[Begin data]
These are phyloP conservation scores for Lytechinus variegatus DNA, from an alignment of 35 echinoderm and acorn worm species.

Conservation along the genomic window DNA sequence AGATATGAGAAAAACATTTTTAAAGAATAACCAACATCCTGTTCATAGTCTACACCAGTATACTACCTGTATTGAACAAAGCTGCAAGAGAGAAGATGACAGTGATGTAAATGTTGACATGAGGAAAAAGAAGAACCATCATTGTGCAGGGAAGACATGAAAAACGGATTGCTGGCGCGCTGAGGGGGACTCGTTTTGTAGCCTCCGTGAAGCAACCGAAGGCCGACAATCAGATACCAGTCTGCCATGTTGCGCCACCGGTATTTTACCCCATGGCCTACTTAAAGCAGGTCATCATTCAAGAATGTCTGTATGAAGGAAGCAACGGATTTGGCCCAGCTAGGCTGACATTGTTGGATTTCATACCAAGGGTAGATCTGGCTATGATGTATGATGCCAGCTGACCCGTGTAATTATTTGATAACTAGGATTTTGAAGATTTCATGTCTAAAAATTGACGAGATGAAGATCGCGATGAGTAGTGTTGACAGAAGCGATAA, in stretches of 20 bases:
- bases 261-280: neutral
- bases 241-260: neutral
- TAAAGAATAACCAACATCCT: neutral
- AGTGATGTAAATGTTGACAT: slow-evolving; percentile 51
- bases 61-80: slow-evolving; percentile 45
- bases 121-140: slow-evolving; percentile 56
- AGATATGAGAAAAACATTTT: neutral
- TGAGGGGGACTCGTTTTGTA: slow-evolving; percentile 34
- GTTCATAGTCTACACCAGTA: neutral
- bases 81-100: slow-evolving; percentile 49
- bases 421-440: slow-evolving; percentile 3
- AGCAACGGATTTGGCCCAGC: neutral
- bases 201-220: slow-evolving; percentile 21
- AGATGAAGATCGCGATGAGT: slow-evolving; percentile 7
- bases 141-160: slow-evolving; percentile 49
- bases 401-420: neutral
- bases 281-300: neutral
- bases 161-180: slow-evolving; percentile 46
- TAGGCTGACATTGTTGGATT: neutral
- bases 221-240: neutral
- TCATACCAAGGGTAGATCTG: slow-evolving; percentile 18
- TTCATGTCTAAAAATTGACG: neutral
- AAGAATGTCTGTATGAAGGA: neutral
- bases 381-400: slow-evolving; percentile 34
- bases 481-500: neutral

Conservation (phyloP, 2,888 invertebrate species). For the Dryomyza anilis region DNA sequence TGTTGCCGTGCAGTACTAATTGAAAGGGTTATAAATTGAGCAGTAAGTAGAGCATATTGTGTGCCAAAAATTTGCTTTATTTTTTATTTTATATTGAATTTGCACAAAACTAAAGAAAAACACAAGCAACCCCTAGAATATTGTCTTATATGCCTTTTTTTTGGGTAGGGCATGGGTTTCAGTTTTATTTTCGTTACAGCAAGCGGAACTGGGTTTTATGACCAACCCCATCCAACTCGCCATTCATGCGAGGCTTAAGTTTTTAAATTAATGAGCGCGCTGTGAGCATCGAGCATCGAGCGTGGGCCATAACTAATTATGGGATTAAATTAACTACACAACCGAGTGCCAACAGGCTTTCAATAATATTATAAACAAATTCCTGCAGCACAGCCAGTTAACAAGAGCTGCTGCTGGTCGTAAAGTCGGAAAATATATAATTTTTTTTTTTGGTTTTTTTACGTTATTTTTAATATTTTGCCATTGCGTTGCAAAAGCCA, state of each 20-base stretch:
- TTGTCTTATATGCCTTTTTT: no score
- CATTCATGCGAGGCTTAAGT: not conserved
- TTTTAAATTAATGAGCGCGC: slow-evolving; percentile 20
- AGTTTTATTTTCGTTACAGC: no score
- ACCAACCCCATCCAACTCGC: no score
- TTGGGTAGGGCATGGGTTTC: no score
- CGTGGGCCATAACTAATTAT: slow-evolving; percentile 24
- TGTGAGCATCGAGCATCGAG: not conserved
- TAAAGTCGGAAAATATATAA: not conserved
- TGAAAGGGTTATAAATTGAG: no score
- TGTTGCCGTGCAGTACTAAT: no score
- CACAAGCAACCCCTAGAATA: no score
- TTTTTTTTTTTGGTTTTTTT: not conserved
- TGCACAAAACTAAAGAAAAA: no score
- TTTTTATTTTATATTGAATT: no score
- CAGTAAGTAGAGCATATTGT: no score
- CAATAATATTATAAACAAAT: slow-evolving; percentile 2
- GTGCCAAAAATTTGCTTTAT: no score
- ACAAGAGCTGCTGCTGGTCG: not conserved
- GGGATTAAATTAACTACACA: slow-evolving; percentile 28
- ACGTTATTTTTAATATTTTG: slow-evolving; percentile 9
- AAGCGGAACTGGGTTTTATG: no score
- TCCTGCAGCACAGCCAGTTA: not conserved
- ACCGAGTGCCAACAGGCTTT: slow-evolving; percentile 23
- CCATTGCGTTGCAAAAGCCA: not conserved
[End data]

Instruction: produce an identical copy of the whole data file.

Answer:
These are phyloP conservation scores for Lytechinus variegatus DNA, from an alignment of 35 echinoderm and acorn worm species.

Conservation along the genomic window DNA sequence AGATATGAGAAAAACATTTTTAAAGAATAACCAACATCCTGTTCATAGTCTACACCAGTATACTACCTGTATTGAACAAAGCTGCAAGAGAGAAGATGACAGTGATGTAAATGTTGACATGAGGAAAAAGAAGAACCATCATTGTGCAGGGAAGACATGAAAAACGGATTGCTGGCGCGCTGAGGGGGACTCGTTTTGTAGCCTCCGTGAAGCAACCGAAGGCCGACAATCAGATACCAGTCTGCCATGTTGCGCCACCGGTATTTTACCCCATGGCCTACTTAAAGCAGGTCATCATTCAAGAATGTCTGTATGAAGGAAGCAACGGATTTGGCCCAGCTAGGCTGACATTGTTGGATTTCATACCAAGGGTAGATCTGGCTATGATGTATGATGCCAGCTGACCCGTGTAATTATTTGATAACTAGGATTTTGAAGATTTCATGTCTAAAAATTGACGAGATGAAGATCGCGATGAGTAGTGTTGACAGAAGCGATAA, in stretches of 20 bases:
- bases 261-280: neutral
- bases 241-260: neutral
- TAAAGAATAACCAACATCCT: neutral
- AGTGATGTAAATGTTGACAT: slow-evolving; percentile 51
- bases 61-80: slow-evolving; percentile 45
- bases 121-140: slow-evolving; percentile 56
- AGATATGAGAAAAACATTTT: neutral
- TGAGGGGGACTCGTTTTGTA: slow-evolving; percentile 34
- GTTCATAGTCTACACCAGTA: neutral
- bases 81-100: slow-evolving; percentile 49
- bases 421-440: slow-evolving; percentile 3
- AGCAACGGATTTGGCCCAGC: neutral
- bases 201-220: slow-evolving; percentile 21
- AGATGAAGATCGCGATGAGT: slow-evolving; percentile 7
- bases 141-160: slow-evolving; percentile 49
- bases 401-420: neutral
- bases 281-300: neutral
- bases 161-180: slow-evolving; percentile 46
- TAGGCTGACATTGTTGGATT: neutral
- bases 221-240: neutral
- TCATACCAAGGGTAGATCTG: slow-evolving; percentile 18
- TTCATGTCTAAAAATTGACG: neutral
- AAGAATGTCTGTATGAAGGA: neutral
- bases 381-400: slow-evolving; percentile 34
- bases 481-500: neutral

Conservation (phyloP, 2,888 invertebrate species). For the Dryomyza anilis region DNA sequence TGTTGCCGTGCAGTACTAATTGAAAGGGTTATAAATTGAGCAGTAAGTAGAGCATATTGTGTGCCAAAAATTTGCTTTATTTTTTATTTTATATTGAATTTGCACAAAACTAAAGAAAAACACAAGCAACCCCTAGAATATTGTCTTATATGCCTTTTTTTTGGGTAGGGCATGGGTTTCAGTTTTATTTTCGTTACAGCAAGCGGAACTGGGTTTTATGACCAACCCCATCCAACTCGCCATTCATGCGAGGCTTAAGTTTTTAAATTAATGAGCGCGCTGTGAGCATCGAGCATCGAGCGTGGGCCATAACTAATTATGGGATTAAATTAACTACACAACCGAGTGCCAACAGGCTTTCAATAATATTATAAACAAATTCCTGCAGCACAGCCAGTTAACAAGAGCTGCTGCTGGTCGTAAAGTCGGAAAATATATAATTTTTTTTTTTGGTTTTTTTACGTTATTTTTAATATTTTGCCATTGCGTTGCAAAAGCCA, state of each 20-base stretch:
- TTGTCTTATATGCCTTTTTT: no score
- CATTCATGCGAGGCTTAAGT: not conserved
- TTTTAAATTAATGAGCGCGC: slow-evolving; percentile 20
- AGTTTTATTTTCGTTACAGC: no score
- ACCAACCCCATCCAACTCGC: no score
- TTGGGTAGGGCATGGGTTTC: no score
- CGTGGGCCATAACTAATTAT: slow-evolving; percentile 24
- TGTGAGCATCGAGCATCGAG: not conserved
- TAAAGTCGGAAAATATATAA: not conserved
- TGAAAGGGTTATAAATTGAG: no score
- TGTTGCCGTGCAGTACTAAT: no score
- CACAAGCAACCCCTAGAATA: no score
- TTTTTTTTTTTGGTTTTTTT: not conserved
- TGCACAAAACTAAAGAAAAA: no score
- TTTTTATTTTATATTGAATT: no score
- CAGTAAGTAGAGCATATTGT: no score
- CAATAATATTATAAACAAAT: slow-evolving; percentile 2
- GTGCCAAAAATTTGCTTTAT: no score
- ACAAGAGCTGCTGCTGGTCG: not conserved
- GGGATTAAATTAACTACACA: slow-evolving; percentile 28
- ACGTTATTTTTAATATTTTG: slow-evolving; percentile 9
- AAGCGGAACTGGGTTTTATG: no score
- TCCTGCAGCACAGCCAGTTA: not conserved
- ACCGAGTGCCAACAGGCTTT: slow-evolving; percentile 23
- CCATTGCGTTGCAAAAGCCA: not conserved